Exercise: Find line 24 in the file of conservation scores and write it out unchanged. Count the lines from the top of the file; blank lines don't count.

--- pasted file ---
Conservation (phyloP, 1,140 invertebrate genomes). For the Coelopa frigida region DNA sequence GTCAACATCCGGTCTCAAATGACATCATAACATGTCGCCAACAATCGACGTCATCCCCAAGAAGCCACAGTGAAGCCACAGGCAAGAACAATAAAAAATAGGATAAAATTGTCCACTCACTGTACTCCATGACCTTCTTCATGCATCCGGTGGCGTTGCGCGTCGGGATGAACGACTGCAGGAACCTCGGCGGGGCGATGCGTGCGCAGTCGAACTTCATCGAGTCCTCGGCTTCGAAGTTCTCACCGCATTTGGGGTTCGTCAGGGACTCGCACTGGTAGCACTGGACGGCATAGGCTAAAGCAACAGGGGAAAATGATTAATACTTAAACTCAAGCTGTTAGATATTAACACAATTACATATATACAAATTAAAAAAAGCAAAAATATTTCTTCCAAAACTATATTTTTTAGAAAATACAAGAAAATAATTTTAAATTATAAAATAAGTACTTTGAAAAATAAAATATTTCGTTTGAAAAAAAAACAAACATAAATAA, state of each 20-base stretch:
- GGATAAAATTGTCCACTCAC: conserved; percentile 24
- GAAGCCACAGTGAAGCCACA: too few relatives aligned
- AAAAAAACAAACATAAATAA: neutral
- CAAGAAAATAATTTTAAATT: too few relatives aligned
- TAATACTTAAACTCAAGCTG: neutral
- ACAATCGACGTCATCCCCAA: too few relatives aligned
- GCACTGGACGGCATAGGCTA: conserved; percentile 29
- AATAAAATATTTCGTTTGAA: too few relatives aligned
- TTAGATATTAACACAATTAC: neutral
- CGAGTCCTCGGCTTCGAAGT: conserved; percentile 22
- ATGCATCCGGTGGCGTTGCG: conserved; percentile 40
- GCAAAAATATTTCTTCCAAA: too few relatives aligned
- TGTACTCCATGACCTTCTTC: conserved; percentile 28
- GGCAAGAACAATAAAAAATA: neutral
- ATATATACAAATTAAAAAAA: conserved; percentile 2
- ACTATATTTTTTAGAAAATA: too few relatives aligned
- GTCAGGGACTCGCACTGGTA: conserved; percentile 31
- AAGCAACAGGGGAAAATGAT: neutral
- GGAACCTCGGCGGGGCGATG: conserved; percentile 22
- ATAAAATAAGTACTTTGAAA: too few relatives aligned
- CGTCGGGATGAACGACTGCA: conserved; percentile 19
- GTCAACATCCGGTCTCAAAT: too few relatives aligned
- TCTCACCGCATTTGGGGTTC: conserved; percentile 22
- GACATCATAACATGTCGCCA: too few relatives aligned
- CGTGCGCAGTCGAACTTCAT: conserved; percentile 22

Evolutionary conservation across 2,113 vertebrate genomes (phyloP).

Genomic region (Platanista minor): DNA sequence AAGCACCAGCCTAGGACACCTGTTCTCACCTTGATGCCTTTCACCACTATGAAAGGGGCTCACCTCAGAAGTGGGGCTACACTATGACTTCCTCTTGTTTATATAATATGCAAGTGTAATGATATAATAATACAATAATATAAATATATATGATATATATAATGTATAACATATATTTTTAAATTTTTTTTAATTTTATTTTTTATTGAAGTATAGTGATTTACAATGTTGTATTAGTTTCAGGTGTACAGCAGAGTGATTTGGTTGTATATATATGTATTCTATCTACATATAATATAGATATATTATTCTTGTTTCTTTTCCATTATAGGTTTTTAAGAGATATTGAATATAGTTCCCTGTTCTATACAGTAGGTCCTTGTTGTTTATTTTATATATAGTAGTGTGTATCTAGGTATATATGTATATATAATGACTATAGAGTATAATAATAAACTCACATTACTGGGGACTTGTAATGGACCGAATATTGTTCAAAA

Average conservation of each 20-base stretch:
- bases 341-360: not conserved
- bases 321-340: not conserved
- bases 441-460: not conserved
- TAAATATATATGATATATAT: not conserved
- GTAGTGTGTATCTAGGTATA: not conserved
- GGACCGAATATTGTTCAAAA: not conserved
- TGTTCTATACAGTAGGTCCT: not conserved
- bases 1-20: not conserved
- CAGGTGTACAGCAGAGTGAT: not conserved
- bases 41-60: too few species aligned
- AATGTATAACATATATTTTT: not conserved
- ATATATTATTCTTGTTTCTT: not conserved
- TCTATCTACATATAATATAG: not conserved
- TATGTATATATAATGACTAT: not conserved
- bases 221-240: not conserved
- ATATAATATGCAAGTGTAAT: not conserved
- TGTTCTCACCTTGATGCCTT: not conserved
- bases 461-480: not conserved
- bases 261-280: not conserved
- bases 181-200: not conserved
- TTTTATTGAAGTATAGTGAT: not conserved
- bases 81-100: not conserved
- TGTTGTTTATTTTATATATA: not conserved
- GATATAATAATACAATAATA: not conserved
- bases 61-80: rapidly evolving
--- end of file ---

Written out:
- TCTCACCGCATTTGGGGTTC: conserved; percentile 22